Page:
Author Topic: Research challenge  (Read 2478 times)

Kevin

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Re: Research challenge
« Reply #15 on: March 19, 2017, 01:35:45 pm »
Found this online. See the warrant officer's insignia. http://www.ushist.com/american_civil_war/union_us_military/uniforms/insignia_navy-officer_cw-us.shtml

Do the cap badges represent anything in particular please?  Might that narrow things down?  :-\


Kevin

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Re: Research challenge
« Reply #16 on: March 19, 2017, 01:50:47 pm »
https://www.history.navy.mil/our-collections/photography/numerical-list-of-images/nhhc-series/nh-series/NH-51000/NH-51114.html

Have a look at No. 9 here.  William H. Badlam? Cap insignia is wrong in LoC photo...

Kevin

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Re: Research challenge
« Reply #17 on: March 19, 2017, 02:06:42 pm »

Kevin

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AvastMH

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Re: Research challenge
« Reply #19 on: March 19, 2017, 03:00:44 pm »
I don't think that the guy in photo 9 matches the chap sat in the semicircle as gunner Graham. Difficult because one picture is sideways on. But the hairlines don't match to my eye, and the chap in photo 9 looks to have a hair parting on the right of his head unlike the chap in the semicircle who parts  on the left. I don't think that men swap that detail very often is ever. 

I keep looking at the cheekbones on this group. That chap at the back of the ship-deck picture has such prominent cheekbones, and the only match that I see for that is No. 9 in the assemblage of single portraits.  :-\  Knowing that Mike Healey was lucky enough, in his book, to look European, I just wonder if the portrait included some powder/makeup?

Thanks for the list of insignia - very interesting. Can't see enough details on his cap in order to work out what it is :(

Boy this is a tough one.

AvastMH

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Re: Research challenge
« Reply #20 on: March 19, 2017, 08:30:07 pm »
Franklin A Graham.

http://www.reocities.com/yosemite/9304/officerpics.html
https://www.findagrave.com/cgi-bin/fg.cgi?page=gr&GSob=c&GSvcid=409333&GRid=116451323&

My head's spinning now :)  Franklin A. Graham seems to fit the bill.

He's mentioned in this picture: http://www.reocities.com/yosemite/9304/officerpics.html  as Franklin A. Graham, Gunner. The cap badges are a little different in style, but the format is the same so I agree that his simple arches of leaves with no central symbol matches the group:
'Midshipmen, Boatswain, Carpenter, Gunner, Master's Mate (Warrant ONLY), & Sailmaker'
Not so helpful that Gunner and Mater's Mate are included together.

Thanks so much for sending that larger image, it is so helpful.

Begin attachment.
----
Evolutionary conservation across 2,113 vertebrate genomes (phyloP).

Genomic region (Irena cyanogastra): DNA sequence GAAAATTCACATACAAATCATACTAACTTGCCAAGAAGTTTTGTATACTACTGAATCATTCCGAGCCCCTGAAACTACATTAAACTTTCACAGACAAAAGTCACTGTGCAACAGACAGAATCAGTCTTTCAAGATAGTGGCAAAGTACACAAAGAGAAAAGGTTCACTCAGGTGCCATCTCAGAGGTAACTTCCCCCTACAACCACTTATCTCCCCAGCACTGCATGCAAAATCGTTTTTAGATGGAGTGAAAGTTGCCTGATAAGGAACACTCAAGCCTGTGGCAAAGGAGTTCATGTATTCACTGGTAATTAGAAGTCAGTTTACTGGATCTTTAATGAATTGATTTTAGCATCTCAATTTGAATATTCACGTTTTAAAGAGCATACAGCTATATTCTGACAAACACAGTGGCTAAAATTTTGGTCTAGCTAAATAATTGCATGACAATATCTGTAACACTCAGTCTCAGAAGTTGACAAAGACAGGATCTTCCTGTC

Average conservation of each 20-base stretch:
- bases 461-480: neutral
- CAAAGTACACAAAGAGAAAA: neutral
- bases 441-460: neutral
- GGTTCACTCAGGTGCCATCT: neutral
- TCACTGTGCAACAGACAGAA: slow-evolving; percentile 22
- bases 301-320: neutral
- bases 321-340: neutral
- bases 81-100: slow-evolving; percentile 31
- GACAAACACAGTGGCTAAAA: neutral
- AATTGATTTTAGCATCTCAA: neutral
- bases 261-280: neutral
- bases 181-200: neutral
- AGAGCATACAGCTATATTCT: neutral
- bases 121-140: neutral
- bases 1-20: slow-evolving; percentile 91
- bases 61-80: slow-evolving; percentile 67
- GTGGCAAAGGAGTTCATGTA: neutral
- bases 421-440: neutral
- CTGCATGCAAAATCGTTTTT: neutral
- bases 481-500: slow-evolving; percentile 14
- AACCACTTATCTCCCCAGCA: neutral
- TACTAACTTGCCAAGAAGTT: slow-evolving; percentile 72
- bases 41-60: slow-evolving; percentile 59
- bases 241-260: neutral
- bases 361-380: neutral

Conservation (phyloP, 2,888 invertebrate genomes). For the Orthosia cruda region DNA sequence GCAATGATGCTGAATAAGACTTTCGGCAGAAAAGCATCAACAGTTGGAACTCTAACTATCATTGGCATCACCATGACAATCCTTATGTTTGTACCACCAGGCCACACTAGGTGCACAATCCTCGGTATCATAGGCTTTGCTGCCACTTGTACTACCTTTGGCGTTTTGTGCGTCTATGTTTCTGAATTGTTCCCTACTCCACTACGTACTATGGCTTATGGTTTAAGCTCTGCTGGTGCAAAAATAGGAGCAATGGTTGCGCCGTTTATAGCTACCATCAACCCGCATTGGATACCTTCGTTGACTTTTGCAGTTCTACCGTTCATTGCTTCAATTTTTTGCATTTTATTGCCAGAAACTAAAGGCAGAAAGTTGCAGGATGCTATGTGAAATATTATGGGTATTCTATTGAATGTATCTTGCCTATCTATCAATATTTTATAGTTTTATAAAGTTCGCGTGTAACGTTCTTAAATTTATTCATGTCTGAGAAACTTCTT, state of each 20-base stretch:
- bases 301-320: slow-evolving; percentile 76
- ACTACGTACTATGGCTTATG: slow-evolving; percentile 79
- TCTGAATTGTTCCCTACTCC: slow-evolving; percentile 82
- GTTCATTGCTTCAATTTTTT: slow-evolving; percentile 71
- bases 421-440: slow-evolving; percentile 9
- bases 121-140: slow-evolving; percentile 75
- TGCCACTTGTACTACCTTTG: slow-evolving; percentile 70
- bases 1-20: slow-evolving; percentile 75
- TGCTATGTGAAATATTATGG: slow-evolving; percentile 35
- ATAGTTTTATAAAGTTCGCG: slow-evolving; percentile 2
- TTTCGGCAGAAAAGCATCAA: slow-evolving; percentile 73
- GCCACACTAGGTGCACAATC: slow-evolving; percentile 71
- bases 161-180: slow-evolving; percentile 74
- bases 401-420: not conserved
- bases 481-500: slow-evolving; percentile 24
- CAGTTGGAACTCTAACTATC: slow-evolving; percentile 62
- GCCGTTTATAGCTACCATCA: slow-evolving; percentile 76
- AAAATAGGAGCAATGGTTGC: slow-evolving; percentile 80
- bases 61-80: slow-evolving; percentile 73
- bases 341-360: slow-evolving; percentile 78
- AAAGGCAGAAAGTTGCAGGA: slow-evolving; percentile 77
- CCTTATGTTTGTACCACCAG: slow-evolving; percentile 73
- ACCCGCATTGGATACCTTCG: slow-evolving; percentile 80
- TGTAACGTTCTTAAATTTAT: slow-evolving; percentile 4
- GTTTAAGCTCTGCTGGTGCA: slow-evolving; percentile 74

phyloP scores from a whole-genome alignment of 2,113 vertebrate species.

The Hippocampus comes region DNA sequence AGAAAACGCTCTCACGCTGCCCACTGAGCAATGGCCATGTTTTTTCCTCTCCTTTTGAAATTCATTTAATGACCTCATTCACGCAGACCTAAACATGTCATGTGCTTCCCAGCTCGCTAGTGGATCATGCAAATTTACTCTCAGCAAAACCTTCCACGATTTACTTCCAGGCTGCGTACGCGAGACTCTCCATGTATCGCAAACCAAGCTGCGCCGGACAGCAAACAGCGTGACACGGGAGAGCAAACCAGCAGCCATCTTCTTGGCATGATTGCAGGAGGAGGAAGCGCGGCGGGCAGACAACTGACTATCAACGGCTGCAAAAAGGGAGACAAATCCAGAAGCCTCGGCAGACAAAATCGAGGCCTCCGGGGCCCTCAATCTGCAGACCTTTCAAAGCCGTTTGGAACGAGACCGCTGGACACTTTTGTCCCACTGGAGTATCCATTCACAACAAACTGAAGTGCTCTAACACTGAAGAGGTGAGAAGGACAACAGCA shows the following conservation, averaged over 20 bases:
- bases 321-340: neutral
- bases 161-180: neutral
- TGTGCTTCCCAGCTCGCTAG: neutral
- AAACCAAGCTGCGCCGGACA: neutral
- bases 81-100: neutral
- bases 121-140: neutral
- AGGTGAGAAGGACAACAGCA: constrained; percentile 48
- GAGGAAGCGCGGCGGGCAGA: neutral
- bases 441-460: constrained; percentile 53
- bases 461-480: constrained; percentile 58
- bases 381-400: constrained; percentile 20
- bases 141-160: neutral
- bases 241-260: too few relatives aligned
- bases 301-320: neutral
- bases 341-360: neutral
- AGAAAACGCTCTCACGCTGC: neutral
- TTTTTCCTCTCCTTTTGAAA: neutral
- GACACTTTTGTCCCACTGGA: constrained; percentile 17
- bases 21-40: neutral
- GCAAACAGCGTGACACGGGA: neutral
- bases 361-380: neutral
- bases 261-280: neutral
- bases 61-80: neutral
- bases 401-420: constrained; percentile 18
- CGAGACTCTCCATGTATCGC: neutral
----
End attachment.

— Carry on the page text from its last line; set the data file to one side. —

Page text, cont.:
Below are the two images that I think match, check the hair line of the beard, his left ear, and the way his head hair line almost comes to meet his left eyebrow. It's interesting that he wears a glove on his right hand in the portrait so we can't see the colour of that skin at all.



And now adding in Franklin Graham from the salon picture. His hand is shown in the salon picture and it's darker skin than most of the others as is his face. Bear in mind that people wore powder for photographs in those days.



I'm now going to pick each picture to bits and match up the faces according to the name lists in the hope of working this out further.  :)

Anyway - how am I doing so far? :)

Kevin

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Re: Research challenge
« Reply #21 on: March 20, 2017, 01:10:33 am »
As usual - fast and thorough.

Here's something I found down this rabbit hole that might be useful again:
https://www.history.navy.mil/research/library/online-reading-room/title-list-alphabetically/o/officers-continental-usnavy-mc-1775-1900.html

Alphabetical list of officers of the Navy to 1900.

Randi

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Re: Research challenge
« Reply #22 on: March 20, 2017, 01:23:18 am »
We have links to quite a few variations of that one!
It is indeed very useful.

See: Officers and Personnel in the post Helpful Links to Outside Information continued
also
People: Name information sources

A year or two ago https://www.history.navy.mil did a major reorganization and broke a lot of out links >:(

AvastMH

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Re: Research challenge
« Reply #23 on: March 20, 2017, 10:12:47 pm »
Thank you both :)

Shame that William Smith is such a common name  ::) but it was good to see Franklin Graham turn up. No time on pictures tonight - but coming soon. I take it there's no obvious clue in the log books of the Kearsarge?

I can't seem to find the list of names that relates to the single portraits - any help available there please?  :)


AvastMH

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Re: Research challenge
« Reply #25 on: March 21, 2017, 09:40:52 pm »
Well done Randi - I'd seen this page (https://www.ibiblio.org/hyperwar/OnlineLibrary/photos/images/h51000/h51114l.htm) on the way rounds some things - and could not find it again. :)

Interesting - can't see him on this at all. http://www.navsource.org/archives/09/86/86176.htm  :-\
« Last Edit: March 21, 2017, 10:09:52 pm by AvastMH »

AvastMH

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Re: Research challenge
« Reply #26 on: March 21, 2017, 09:43:33 pm »
OK! I think this is the one you mean?
http://www.reocities.com/yosemite/9304/officerpics.html

Oh yes - this one too. I think it's going to take a few days to get this sorted given the time I've got for it - but it is fun. I remember trying to sort out the crew list for the Jeannette from about 8 different sources  ::)

AvastMH

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Re: Research challenge
« Reply #27 on: March 27, 2017, 09:55:02 pm »
Spotted something on this page that peeked my interest: